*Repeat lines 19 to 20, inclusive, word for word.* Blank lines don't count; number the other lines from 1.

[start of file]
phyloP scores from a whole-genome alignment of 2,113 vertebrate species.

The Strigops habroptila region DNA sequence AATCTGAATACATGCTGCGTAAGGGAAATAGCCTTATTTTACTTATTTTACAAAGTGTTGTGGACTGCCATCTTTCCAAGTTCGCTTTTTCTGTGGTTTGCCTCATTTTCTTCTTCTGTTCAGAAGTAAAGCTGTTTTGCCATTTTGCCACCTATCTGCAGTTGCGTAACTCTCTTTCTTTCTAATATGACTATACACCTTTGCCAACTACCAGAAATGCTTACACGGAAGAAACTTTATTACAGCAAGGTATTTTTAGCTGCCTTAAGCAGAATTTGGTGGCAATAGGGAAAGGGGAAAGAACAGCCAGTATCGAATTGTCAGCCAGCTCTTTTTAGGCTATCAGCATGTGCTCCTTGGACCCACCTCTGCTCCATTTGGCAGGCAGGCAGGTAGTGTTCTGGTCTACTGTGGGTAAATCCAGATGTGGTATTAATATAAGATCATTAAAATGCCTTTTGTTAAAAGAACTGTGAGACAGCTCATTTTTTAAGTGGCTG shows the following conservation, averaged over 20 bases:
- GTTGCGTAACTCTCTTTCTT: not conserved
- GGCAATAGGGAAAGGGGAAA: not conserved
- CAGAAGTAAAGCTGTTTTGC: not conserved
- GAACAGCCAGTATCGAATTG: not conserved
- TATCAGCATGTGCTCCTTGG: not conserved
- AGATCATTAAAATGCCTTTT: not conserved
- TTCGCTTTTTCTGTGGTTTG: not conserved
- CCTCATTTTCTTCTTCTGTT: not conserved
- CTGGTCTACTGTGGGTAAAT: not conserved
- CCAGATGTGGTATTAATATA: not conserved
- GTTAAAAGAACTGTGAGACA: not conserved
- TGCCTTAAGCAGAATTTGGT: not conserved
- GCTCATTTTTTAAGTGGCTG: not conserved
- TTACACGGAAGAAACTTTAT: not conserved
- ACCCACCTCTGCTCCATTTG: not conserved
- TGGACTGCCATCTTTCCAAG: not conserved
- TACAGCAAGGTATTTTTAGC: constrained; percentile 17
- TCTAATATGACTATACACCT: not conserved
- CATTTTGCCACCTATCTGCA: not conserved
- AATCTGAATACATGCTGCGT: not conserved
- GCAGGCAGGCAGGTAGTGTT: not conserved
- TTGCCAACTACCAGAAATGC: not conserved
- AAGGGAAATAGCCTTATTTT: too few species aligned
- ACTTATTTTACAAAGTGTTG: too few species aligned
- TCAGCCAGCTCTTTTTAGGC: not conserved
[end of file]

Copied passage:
- TACAGCAAGGTATTTTTAGC: constrained; percentile 17
- TCTAATATGACTATACACCT: not conserved